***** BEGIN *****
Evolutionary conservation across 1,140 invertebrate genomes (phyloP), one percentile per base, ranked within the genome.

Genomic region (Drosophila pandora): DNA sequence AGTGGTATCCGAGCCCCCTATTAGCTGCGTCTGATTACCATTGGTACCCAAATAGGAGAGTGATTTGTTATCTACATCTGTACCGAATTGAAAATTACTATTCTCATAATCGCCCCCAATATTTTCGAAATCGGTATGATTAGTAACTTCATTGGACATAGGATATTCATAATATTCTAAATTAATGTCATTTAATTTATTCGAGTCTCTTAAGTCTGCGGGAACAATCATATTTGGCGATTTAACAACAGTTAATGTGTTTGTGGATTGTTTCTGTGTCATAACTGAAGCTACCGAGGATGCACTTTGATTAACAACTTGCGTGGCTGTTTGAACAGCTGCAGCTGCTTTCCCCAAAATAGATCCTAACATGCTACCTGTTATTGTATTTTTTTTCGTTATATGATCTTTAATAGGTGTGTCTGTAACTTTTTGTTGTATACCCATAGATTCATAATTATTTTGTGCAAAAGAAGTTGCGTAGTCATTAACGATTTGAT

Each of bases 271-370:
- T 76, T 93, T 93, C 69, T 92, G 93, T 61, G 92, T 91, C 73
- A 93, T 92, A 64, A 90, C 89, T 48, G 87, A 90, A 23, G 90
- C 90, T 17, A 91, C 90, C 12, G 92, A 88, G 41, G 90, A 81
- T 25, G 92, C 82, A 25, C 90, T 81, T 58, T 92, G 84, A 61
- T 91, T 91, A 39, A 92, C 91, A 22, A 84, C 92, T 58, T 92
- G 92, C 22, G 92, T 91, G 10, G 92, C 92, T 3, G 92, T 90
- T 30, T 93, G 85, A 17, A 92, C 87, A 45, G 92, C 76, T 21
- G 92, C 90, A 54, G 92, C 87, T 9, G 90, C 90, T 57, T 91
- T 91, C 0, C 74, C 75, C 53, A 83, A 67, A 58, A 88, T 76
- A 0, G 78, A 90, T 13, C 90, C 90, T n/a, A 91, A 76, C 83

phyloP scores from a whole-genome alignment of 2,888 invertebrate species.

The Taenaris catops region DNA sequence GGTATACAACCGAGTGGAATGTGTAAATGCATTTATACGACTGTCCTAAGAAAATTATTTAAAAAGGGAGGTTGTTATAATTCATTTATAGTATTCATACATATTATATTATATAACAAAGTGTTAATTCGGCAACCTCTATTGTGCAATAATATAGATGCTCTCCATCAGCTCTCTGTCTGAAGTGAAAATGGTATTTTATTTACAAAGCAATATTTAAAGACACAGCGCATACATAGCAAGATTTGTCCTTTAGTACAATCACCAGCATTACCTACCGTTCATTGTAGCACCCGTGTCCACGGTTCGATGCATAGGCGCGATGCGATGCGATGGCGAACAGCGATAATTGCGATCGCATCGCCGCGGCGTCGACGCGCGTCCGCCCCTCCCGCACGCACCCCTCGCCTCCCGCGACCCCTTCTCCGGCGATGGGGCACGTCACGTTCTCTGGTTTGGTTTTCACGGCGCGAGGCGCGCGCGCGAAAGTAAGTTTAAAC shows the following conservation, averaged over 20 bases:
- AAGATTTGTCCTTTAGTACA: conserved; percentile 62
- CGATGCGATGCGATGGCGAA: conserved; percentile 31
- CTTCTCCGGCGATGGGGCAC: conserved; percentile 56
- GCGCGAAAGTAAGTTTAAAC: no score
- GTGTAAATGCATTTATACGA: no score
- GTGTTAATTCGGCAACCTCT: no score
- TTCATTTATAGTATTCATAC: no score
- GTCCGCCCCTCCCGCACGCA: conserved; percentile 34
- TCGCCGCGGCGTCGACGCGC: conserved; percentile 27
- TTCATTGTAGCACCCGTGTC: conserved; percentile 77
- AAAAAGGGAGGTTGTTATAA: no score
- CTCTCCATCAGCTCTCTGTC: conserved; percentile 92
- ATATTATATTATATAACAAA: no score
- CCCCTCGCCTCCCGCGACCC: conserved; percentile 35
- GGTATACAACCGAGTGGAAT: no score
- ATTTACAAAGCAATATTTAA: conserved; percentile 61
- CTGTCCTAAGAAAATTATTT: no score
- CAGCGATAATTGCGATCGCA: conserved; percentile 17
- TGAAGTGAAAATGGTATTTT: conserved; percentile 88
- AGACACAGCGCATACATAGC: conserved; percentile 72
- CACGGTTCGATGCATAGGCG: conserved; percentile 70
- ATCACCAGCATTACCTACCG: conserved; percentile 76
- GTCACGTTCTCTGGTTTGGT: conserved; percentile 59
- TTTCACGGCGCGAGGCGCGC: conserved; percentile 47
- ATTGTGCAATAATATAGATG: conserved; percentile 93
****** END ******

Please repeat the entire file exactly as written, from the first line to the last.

Evolutionary conservation across 1,140 invertebrate genomes (phyloP), one percentile per base, ranked within the genome.

Genomic region (Drosophila pandora): DNA sequence AGTGGTATCCGAGCCCCCTATTAGCTGCGTCTGATTACCATTGGTACCCAAATAGGAGAGTGATTTGTTATCTACATCTGTACCGAATTGAAAATTACTATTCTCATAATCGCCCCCAATATTTTCGAAATCGGTATGATTAGTAACTTCATTGGACATAGGATATTCATAATATTCTAAATTAATGTCATTTAATTTATTCGAGTCTCTTAAGTCTGCGGGAACAATCATATTTGGCGATTTAACAACAGTTAATGTGTTTGTGGATTGTTTCTGTGTCATAACTGAAGCTACCGAGGATGCACTTTGATTAACAACTTGCGTGGCTGTTTGAACAGCTGCAGCTGCTTTCCCCAAAATAGATCCTAACATGCTACCTGTTATTGTATTTTTTTTCGTTATATGATCTTTAATAGGTGTGTCTGTAACTTTTTGTTGTATACCCATAGATTCATAATTATTTTGTGCAAAAGAAGTTGCGTAGTCATTAACGATTTGAT

Each of bases 271-370:
- T 76, T 93, T 93, C 69, T 92, G 93, T 61, G 92, T 91, C 73
- A 93, T 92, A 64, A 90, C 89, T 48, G 87, A 90, A 23, G 90
- C 90, T 17, A 91, C 90, C 12, G 92, A 88, G 41, G 90, A 81
- T 25, G 92, C 82, A 25, C 90, T 81, T 58, T 92, G 84, A 61
- T 91, T 91, A 39, A 92, C 91, A 22, A 84, C 92, T 58, T 92
- G 92, C 22, G 92, T 91, G 10, G 92, C 92, T 3, G 92, T 90
- T 30, T 93, G 85, A 17, A 92, C 87, A 45, G 92, C 76, T 21
- G 92, C 90, A 54, G 92, C 87, T 9, G 90, C 90, T 57, T 91
- T 91, C 0, C 74, C 75, C 53, A 83, A 67, A 58, A 88, T 76
- A 0, G 78, A 90, T 13, C 90, C 90, T n/a, A 91, A 76, C 83

phyloP scores from a whole-genome alignment of 2,888 invertebrate species.

The Taenaris catops region DNA sequence GGTATACAACCGAGTGGAATGTGTAAATGCATTTATACGACTGTCCTAAGAAAATTATTTAAAAAGGGAGGTTGTTATAATTCATTTATAGTATTCATACATATTATATTATATAACAAAGTGTTAATTCGGCAACCTCTATTGTGCAATAATATAGATGCTCTCCATCAGCTCTCTGTCTGAAGTGAAAATGGTATTTTATTTACAAAGCAATATTTAAAGACACAGCGCATACATAGCAAGATTTGTCCTTTAGTACAATCACCAGCATTACCTACCGTTCATTGTAGCACCCGTGTCCACGGTTCGATGCATAGGCGCGATGCGATGCGATGGCGAACAGCGATAATTGCGATCGCATCGCCGCGGCGTCGACGCGCGTCCGCCCCTCCCGCACGCACCCCTCGCCTCCCGCGACCCCTTCTCCGGCGATGGGGCACGTCACGTTCTCTGGTTTGGTTTTCACGGCGCGAGGCGCGCGCGCGAAAGTAAGTTTAAAC shows the following conservation, averaged over 20 bases:
- AAGATTTGTCCTTTAGTACA: conserved; percentile 62
- CGATGCGATGCGATGGCGAA: conserved; percentile 31
- CTTCTCCGGCGATGGGGCAC: conserved; percentile 56
- GCGCGAAAGTAAGTTTAAAC: no score
- GTGTAAATGCATTTATACGA: no score
- GTGTTAATTCGGCAACCTCT: no score
- TTCATTTATAGTATTCATAC: no score
- GTCCGCCCCTCCCGCACGCA: conserved; percentile 34
- TCGCCGCGGCGTCGACGCGC: conserved; percentile 27
- TTCATTGTAGCACCCGTGTC: conserved; percentile 77
- AAAAAGGGAGGTTGTTATAA: no score
- CTCTCCATCAGCTCTCTGTC: conserved; percentile 92
- ATATTATATTATATAACAAA: no score
- CCCCTCGCCTCCCGCGACCC: conserved; percentile 35
- GGTATACAACCGAGTGGAAT: no score
- ATTTACAAAGCAATATTTAA: conserved; percentile 61
- CTGTCCTAAGAAAATTATTT: no score
- CAGCGATAATTGCGATCGCA: conserved; percentile 17
- TGAAGTGAAAATGGTATTTT: conserved; percentile 88
- AGACACAGCGCATACATAGC: conserved; percentile 72
- CACGGTTCGATGCATAGGCG: conserved; percentile 70
- ATCACCAGCATTACCTACCG: conserved; percentile 76
- GTCACGTTCTCTGGTTTGGT: conserved; percentile 59
- TTTCACGGCGCGAGGCGCGC: conserved; percentile 47
- ATTGTGCAATAATATAGATG: conserved; percentile 93